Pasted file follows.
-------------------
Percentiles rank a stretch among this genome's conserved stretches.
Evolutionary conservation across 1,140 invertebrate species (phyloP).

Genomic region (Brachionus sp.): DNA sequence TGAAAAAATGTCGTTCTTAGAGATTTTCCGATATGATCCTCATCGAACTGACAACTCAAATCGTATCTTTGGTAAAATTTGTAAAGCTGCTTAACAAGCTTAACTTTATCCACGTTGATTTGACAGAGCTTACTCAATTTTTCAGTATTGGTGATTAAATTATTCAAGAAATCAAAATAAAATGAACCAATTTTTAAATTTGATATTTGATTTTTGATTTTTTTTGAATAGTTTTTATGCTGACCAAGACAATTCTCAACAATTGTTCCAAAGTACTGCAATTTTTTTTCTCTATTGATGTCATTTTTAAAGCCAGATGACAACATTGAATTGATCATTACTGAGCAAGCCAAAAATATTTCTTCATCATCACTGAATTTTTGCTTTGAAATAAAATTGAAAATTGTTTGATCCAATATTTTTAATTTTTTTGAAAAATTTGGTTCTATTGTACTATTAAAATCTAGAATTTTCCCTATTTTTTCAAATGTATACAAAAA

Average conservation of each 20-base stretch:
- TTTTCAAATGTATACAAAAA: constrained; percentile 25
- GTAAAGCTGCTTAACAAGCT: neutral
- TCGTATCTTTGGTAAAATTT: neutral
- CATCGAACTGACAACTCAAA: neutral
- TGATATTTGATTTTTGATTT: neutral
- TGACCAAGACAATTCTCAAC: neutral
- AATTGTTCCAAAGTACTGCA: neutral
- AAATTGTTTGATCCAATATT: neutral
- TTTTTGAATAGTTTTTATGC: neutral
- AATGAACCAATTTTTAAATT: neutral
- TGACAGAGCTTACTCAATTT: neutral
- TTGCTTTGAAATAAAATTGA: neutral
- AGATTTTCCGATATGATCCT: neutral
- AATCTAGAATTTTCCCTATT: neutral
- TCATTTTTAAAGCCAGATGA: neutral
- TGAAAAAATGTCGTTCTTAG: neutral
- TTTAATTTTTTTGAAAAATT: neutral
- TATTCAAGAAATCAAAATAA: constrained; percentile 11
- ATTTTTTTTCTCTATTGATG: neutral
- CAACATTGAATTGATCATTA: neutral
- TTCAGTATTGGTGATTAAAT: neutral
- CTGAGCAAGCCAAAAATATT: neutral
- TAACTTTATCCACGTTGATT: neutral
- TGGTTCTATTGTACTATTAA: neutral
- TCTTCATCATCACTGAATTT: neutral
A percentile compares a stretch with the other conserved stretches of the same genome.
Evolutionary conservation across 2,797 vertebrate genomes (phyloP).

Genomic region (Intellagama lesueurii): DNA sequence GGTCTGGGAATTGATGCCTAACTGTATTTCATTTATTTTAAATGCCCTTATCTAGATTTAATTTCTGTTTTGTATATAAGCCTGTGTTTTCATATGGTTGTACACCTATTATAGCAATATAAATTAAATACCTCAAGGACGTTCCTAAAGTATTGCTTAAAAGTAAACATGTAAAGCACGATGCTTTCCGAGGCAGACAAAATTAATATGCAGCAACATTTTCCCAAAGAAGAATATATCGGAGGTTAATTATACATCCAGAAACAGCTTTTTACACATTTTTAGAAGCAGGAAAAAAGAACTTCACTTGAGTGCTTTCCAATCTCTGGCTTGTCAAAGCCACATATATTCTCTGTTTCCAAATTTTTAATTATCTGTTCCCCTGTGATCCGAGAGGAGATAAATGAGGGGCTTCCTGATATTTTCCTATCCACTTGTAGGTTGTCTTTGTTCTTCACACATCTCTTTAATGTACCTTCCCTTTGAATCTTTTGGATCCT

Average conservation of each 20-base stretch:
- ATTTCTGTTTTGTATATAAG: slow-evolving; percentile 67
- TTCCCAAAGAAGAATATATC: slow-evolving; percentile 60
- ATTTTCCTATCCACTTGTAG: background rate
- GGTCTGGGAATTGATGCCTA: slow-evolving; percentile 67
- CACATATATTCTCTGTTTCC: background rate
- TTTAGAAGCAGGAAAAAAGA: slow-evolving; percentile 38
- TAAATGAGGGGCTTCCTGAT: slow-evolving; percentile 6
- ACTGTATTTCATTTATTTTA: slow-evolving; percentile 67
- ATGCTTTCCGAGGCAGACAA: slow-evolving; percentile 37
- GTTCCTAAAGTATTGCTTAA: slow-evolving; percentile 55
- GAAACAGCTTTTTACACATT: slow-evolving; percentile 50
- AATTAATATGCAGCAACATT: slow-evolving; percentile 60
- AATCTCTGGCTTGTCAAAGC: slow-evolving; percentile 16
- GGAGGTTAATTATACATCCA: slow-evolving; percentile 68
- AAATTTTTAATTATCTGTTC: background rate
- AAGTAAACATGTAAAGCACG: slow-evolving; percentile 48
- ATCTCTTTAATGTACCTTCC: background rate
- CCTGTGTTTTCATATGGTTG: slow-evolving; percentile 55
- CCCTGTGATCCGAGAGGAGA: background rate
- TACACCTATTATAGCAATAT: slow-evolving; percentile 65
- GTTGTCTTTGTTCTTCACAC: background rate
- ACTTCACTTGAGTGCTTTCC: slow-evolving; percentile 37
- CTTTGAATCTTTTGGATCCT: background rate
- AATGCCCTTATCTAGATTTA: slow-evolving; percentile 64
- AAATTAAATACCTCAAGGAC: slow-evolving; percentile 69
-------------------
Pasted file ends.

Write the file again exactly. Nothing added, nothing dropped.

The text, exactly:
Percentiles rank a stretch among this genome's conserved stretches.
Evolutionary conservation across 1,140 invertebrate species (phyloP).

Genomic region (Brachionus sp.): DNA sequence TGAAAAAATGTCGTTCTTAGAGATTTTCCGATATGATCCTCATCGAACTGACAACTCAAATCGTATCTTTGGTAAAATTTGTAAAGCTGCTTAACAAGCTTAACTTTATCCACGTTGATTTGACAGAGCTTACTCAATTTTTCAGTATTGGTGATTAAATTATTCAAGAAATCAAAATAAAATGAACCAATTTTTAAATTTGATATTTGATTTTTGATTTTTTTTGAATAGTTTTTATGCTGACCAAGACAATTCTCAACAATTGTTCCAAAGTACTGCAATTTTTTTTCTCTATTGATGTCATTTTTAAAGCCAGATGACAACATTGAATTGATCATTACTGAGCAAGCCAAAAATATTTCTTCATCATCACTGAATTTTTGCTTTGAAATAAAATTGAAAATTGTTTGATCCAATATTTTTAATTTTTTTGAAAAATTTGGTTCTATTGTACTATTAAAATCTAGAATTTTCCCTATTTTTTCAAATGTATACAAAAA

Average conservation of each 20-base stretch:
- TTTTCAAATGTATACAAAAA: constrained; percentile 25
- GTAAAGCTGCTTAACAAGCT: neutral
- TCGTATCTTTGGTAAAATTT: neutral
- CATCGAACTGACAACTCAAA: neutral
- TGATATTTGATTTTTGATTT: neutral
- TGACCAAGACAATTCTCAAC: neutral
- AATTGTTCCAAAGTACTGCA: neutral
- AAATTGTTTGATCCAATATT: neutral
- TTTTTGAATAGTTTTTATGC: neutral
- AATGAACCAATTTTTAAATT: neutral
- TGACAGAGCTTACTCAATTT: neutral
- TTGCTTTGAAATAAAATTGA: neutral
- AGATTTTCCGATATGATCCT: neutral
- AATCTAGAATTTTCCCTATT: neutral
- TCATTTTTAAAGCCAGATGA: neutral
- TGAAAAAATGTCGTTCTTAG: neutral
- TTTAATTTTTTTGAAAAATT: neutral
- TATTCAAGAAATCAAAATAA: constrained; percentile 11
- ATTTTTTTTCTCTATTGATG: neutral
- CAACATTGAATTGATCATTA: neutral
- TTCAGTATTGGTGATTAAAT: neutral
- CTGAGCAAGCCAAAAATATT: neutral
- TAACTTTATCCACGTTGATT: neutral
- TGGTTCTATTGTACTATTAA: neutral
- TCTTCATCATCACTGAATTT: neutral
A percentile compares a stretch with the other conserved stretches of the same genome.
Evolutionary conservation across 2,797 vertebrate genomes (phyloP).

Genomic region (Intellagama lesueurii): DNA sequence GGTCTGGGAATTGATGCCTAACTGTATTTCATTTATTTTAAATGCCCTTATCTAGATTTAATTTCTGTTTTGTATATAAGCCTGTGTTTTCATATGGTTGTACACCTATTATAGCAATATAAATTAAATACCTCAAGGACGTTCCTAAAGTATTGCTTAAAAGTAAACATGTAAAGCACGATGCTTTCCGAGGCAGACAAAATTAATATGCAGCAACATTTTCCCAAAGAAGAATATATCGGAGGTTAATTATACATCCAGAAACAGCTTTTTACACATTTTTAGAAGCAGGAAAAAAGAACTTCACTTGAGTGCTTTCCAATCTCTGGCTTGTCAAAGCCACATATATTCTCTGTTTCCAAATTTTTAATTATCTGTTCCCCTGTGATCCGAGAGGAGATAAATGAGGGGCTTCCTGATATTTTCCTATCCACTTGTAGGTTGTCTTTGTTCTTCACACATCTCTTTAATGTACCTTCCCTTTGAATCTTTTGGATCCT

Average conservation of each 20-base stretch:
- ATTTCTGTTTTGTATATAAG: slow-evolving; percentile 67
- TTCCCAAAGAAGAATATATC: slow-evolving; percentile 60
- ATTTTCCTATCCACTTGTAG: background rate
- GGTCTGGGAATTGATGCCTA: slow-evolving; percentile 67
- CACATATATTCTCTGTTTCC: background rate
- TTTAGAAGCAGGAAAAAAGA: slow-evolving; percentile 38
- TAAATGAGGGGCTTCCTGAT: slow-evolving; percentile 6
- ACTGTATTTCATTTATTTTA: slow-evolving; percentile 67
- ATGCTTTCCGAGGCAGACAA: slow-evolving; percentile 37
- GTTCCTAAAGTATTGCTTAA: slow-evolving; percentile 55
- GAAACAGCTTTTTACACATT: slow-evolving; percentile 50
- AATTAATATGCAGCAACATT: slow-evolving; percentile 60
- AATCTCTGGCTTGTCAAAGC: slow-evolving; percentile 16
- GGAGGTTAATTATACATCCA: slow-evolving; percentile 68
- AAATTTTTAATTATCTGTTC: background rate
- AAGTAAACATGTAAAGCACG: slow-evolving; percentile 48
- ATCTCTTTAATGTACCTTCC: background rate
- CCTGTGTTTTCATATGGTTG: slow-evolving; percentile 55
- CCCTGTGATCCGAGAGGAGA: background rate
- TACACCTATTATAGCAATAT: slow-evolving; percentile 65
- GTTGTCTTTGTTCTTCACAC: background rate
- ACTTCACTTGAGTGCTTTCC: slow-evolving; percentile 37
- CTTTGAATCTTTTGGATCCT: background rate
- AATGCCCTTATCTAGATTTA: slow-evolving; percentile 64
- AAATTAAATACCTCAAGGAC: slow-evolving; percentile 69